While they have their differences, hiking and mountaineering boots are similar in some respects. Both hiking and mountaineering boots are a type of footwear that’s designed to protect your feet when you’re in the mountains. Plus, many models share aesthetic similarities, so it’s easy to get them confused. However, this is pretty much where their similarities end.

How are Hiking and Mountaineering Boots Different?

Although they look quite similar, hiking and mountaineering boots are quite different. Here are some of the many ways that these two types of footwear differ when you’re in the mountains:


Generally speaking, a mountaineering boot will be made of some combination of sturdy rubber, plastic, kevlar, leather, and synthetic fabrics while a hiking boot will often be made of nubuck leather or suede. Since mountaineering boots are designed for the harshest conditions on Earth, they will often be made of top-of-the-line materials, which is reflected in their high price.


The outsole of a mountaineering boot is made for use on snow, so they’ll usually have deep lugs for better traction, while hiking boot outsoles are more designed for mud. Additionally, the outsole of a mountaineering boot is generally going to be quite stiff, which helps improve stability on snow and ice.


The midsole of a shoe is the foam that separates the upper (fabric/leather) of the shoe from the rubber outsole. While most midsoles are designed to absorb shock and to add comfort to the shoe, mountaineering boot midsoles are very stiff and will have some sort of shank inserted to add extra stiffness. Hiking boots, on the other hand, usually have nice, flexible midsoles for added comfort on the trail.


Mountaineering boots will almost always weigh more than hiking boots because they are better insulated and are built with burlier materials for the harsh conditions of the alpine. If you’re going on a hike, though, this added weight isn’t going to give you any real advantage and will just tire you out more easily.


Mountaineering boots feature a high-top design that extends well past the top of the ankle. This added height is designed to better support your foot and ankle as you climb through tricky terrain. While some backpackers like tall boots, the height of a mountaineering boot is overkill for most hikers.


Put simply, mountaineering boots are designed to be used with crampons while hiking boots are not. Although you can certainly find strap-on crampons that will fit on trail runners and hiking shoes, they aren’t appropriate for use while ice climbing or mountaineering and won’t get you very far in the alpine.

On the other hand, mountaineering boots are purposefully stiff and have toe and heel welts that are specifically designed for use with crampons. So, if your chosen outdoor activity involves technical climbing, you probably need mountaineering boots.

Terrain Limitations

Ultimately, the differences between hiking and mountaineering boots translate directly into what kind of terrain you can access in either kind of footwear. While hiking boots would be appropriate for a backpacking trip into the Cascades, they wouldn’t cut it for a climbing trip up Mount Ranier.

Basically, hiking boots are for lower-elevation travel in the mountains that doesn’t involve glaciers, ice, and lots of snow, while mountaineering boots are best for technical climbing in the alpine.


Here are our answers to some of your most common questions about mountaineering and hiking boots:

Can you hike in mountaineering boots? While you certainly can wear mountaineering boots for hiking, you probably won’t be very comfortable if you choose to do so. Since mountaineering boots are very stiff, hiking in them sort of feels like you’re walking on a trail with slightly more forgiving ski boots. As you can imagine, this is not fun.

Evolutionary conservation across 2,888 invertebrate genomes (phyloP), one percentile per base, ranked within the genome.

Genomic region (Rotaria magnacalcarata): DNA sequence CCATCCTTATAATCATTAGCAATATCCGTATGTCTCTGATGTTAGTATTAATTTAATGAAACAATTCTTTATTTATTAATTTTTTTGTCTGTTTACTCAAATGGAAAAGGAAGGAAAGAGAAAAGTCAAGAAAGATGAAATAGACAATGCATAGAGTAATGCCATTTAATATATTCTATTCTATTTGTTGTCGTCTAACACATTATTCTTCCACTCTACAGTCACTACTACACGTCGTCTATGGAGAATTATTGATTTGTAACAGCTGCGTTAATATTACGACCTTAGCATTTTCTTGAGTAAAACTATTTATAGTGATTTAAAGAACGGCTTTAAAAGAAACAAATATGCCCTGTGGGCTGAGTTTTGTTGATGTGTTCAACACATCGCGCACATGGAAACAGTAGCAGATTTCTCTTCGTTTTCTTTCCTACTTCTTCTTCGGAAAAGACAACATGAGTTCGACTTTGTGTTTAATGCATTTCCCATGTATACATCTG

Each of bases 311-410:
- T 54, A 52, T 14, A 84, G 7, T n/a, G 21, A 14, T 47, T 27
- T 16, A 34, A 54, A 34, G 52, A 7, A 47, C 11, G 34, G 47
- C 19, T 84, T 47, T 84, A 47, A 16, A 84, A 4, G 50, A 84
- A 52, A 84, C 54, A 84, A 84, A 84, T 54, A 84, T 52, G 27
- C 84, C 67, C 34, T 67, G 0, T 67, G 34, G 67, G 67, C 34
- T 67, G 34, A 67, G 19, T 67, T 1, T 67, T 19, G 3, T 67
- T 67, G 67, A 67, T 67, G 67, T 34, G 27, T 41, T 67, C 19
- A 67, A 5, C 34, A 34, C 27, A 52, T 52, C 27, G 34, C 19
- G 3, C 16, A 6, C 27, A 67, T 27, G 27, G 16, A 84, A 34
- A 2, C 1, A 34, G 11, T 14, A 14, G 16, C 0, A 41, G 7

Although you’ll potentially see people on the trail that are hiking in mountaineering boots, they’re probably on their way to climb to an alpine summit and would probably prefer to be wearing hiking boots instead while they’re below treeline.

Can you use crampons with hiking boots? These days, there are many different kinds of crampons out there, some of which are designed for use on regular hiking boots. However, while you can use some kinds of crampons with hiking boots, these are not the kinds of crampons you need to go ice climbing or mountaineering.

Instead, these crampons are for hiking on icy trails in the late fall and early spring. If you want to go climbing, you’ll need a type of crampon that you can only use with mountaineering boots.

The best mountaineering boots – My Recommendations:

Here are my recommendations for the best mountaineering boots around, based on personal experience:

La Sportiva Trango Cube GTX (Summer Mountaineering)

black and red mountaineering boot on white background

via – La Sportiva

The La Sportiva Trango Cube is a solid all-around three-season mountaineering boot that’s built to last. It’s made with a combination of QB3 waterproof fabric, injected TPU plastics and Gore-Tex for added durability when scrambling through rocky terrain. Plus they perform exceptionally well with semi-automatic crampons, which make them great for summer climbing in the alpine.

More info:

La Sportiva Nepal Evo (Ice Climbing)

black and yellow mountaineering boot on white background

via – La Sportiva

The La Sportiva Nepal Evo GTX is an absolute classic in the world of mountaineering boots. This time-tested boot is a fan-favorite for ice climbing, thanks to its nice mix of stiffness, insulation, and comfort for long days in the mountains. Plus, it’s got a super snazzy color combo, so what’s not to love?

More info:

La Sportiva G2 SM (Winter Mountaineering)

black, yellow, and red moutnaineering boot on white background

via – La Sportiva

Designed in collaboration with Simone Moro, a leading alpinist known for his technical winter ascents, the G2 SM is a double mountaineering boot ideal for any cold-weather alpine pursuit.

The G2 SM features quick-drying materials and an integrated gaiter to help keep your feet comfortable during long stretches in the mountains. They’re also designed specifically for stability on technical climbs so you can keep pushing grades, even in the winter.

More info: